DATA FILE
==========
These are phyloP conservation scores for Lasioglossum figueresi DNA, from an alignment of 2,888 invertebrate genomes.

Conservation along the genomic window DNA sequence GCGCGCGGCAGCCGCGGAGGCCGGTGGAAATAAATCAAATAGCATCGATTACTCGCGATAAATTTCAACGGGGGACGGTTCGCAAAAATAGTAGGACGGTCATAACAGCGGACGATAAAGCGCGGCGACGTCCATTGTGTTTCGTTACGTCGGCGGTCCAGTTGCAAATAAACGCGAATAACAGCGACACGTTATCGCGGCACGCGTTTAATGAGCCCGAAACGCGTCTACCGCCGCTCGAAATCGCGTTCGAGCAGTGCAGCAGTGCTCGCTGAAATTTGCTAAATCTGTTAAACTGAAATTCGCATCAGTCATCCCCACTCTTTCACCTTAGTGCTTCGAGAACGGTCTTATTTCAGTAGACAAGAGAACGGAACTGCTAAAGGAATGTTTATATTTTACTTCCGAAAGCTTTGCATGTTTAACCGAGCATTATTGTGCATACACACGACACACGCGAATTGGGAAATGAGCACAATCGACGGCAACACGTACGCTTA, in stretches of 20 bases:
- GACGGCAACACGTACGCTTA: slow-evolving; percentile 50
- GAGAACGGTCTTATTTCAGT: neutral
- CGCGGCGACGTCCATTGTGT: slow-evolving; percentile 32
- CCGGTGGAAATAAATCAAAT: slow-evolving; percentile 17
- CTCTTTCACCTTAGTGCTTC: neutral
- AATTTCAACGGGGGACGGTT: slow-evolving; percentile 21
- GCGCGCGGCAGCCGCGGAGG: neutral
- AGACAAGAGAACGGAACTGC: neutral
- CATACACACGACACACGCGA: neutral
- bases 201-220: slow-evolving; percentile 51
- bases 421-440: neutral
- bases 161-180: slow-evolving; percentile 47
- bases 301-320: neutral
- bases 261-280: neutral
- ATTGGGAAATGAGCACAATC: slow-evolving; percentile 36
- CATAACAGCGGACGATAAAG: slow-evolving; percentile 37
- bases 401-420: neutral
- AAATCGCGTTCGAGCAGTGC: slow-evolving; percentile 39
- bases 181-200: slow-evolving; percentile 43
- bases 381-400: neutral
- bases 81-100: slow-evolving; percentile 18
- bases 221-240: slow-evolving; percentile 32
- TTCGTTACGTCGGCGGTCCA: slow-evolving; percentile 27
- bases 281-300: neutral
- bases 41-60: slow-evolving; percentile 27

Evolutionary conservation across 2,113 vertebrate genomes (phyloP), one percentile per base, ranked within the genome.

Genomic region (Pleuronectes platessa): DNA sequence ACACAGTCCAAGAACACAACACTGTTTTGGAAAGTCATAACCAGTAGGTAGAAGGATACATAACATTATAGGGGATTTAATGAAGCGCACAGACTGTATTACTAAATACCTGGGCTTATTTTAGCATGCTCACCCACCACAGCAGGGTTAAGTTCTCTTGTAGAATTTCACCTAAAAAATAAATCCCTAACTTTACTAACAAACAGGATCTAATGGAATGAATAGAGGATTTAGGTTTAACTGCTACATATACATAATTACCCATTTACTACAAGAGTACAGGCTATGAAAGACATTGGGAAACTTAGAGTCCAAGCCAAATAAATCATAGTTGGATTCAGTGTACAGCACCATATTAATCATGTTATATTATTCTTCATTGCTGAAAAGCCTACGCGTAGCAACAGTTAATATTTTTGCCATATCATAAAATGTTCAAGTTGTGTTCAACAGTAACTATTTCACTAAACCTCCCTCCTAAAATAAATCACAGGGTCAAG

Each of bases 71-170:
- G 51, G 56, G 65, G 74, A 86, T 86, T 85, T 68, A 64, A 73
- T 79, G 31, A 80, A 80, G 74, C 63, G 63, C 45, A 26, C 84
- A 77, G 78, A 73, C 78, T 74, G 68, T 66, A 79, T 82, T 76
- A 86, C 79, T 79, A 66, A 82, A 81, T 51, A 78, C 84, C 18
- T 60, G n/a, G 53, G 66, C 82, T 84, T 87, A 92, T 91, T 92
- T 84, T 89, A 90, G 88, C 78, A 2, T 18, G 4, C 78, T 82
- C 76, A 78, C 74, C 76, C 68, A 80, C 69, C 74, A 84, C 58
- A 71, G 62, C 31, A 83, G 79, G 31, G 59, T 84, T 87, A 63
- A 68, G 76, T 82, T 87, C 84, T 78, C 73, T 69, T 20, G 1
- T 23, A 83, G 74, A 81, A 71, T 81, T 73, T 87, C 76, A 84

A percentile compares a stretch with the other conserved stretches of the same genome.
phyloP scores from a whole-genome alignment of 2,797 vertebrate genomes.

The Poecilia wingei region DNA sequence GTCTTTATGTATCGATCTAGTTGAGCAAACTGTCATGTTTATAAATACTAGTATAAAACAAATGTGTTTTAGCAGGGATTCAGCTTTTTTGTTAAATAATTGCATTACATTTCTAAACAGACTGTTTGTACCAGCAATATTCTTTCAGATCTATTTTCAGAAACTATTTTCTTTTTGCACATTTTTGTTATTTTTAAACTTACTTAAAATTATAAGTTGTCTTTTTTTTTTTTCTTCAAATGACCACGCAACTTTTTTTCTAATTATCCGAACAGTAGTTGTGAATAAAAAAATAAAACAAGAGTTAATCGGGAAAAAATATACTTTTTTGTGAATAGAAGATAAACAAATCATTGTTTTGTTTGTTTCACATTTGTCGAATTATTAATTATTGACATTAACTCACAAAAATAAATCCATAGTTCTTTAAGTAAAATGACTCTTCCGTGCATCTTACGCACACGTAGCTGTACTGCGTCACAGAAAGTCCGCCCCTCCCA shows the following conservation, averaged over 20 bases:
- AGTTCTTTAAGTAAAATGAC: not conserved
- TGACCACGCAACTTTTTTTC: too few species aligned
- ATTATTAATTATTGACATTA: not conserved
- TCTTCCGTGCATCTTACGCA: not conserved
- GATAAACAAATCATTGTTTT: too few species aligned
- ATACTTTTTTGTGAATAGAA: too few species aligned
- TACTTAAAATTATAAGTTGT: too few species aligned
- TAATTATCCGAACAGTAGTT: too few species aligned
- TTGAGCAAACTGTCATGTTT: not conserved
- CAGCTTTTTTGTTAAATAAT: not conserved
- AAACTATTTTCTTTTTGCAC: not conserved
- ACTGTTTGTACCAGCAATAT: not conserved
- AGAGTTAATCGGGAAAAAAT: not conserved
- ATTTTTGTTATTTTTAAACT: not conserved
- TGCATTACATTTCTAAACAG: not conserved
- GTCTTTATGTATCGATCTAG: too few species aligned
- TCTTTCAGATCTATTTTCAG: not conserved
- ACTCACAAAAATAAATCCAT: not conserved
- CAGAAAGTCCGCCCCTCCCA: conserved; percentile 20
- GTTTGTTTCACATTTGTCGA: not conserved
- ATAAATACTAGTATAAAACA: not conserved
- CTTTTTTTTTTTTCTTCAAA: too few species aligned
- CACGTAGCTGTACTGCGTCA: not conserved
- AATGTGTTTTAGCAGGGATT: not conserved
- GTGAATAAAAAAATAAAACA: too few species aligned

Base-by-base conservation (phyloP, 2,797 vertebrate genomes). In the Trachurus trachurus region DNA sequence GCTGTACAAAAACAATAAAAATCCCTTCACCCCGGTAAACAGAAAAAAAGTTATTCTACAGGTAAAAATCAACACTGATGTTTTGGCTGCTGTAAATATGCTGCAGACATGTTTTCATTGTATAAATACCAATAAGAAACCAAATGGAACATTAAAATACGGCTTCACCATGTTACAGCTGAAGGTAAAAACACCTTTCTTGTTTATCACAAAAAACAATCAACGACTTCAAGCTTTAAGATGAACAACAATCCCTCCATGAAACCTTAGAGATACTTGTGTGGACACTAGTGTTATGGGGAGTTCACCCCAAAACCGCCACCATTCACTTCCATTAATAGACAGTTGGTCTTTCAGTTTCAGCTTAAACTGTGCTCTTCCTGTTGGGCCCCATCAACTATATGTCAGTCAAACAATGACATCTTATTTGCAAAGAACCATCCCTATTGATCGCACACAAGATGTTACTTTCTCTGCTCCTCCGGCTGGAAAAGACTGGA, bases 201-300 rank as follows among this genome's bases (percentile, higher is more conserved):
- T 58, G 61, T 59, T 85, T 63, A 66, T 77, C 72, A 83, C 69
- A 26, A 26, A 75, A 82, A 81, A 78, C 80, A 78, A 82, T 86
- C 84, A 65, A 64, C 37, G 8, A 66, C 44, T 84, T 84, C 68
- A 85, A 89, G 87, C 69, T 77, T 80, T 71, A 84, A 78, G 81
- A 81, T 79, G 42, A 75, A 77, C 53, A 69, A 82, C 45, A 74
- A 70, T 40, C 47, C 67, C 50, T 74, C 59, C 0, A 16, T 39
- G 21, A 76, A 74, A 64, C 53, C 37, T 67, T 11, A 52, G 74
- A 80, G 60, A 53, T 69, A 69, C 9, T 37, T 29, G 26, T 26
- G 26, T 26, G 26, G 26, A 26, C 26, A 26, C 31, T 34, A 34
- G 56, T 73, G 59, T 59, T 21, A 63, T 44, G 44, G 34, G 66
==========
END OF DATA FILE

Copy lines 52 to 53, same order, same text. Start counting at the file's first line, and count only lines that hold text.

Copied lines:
- TTGAGCAAACTGTCATGTTT: not conserved
- CAGCTTTTTTGTTAAATAAT: not conserved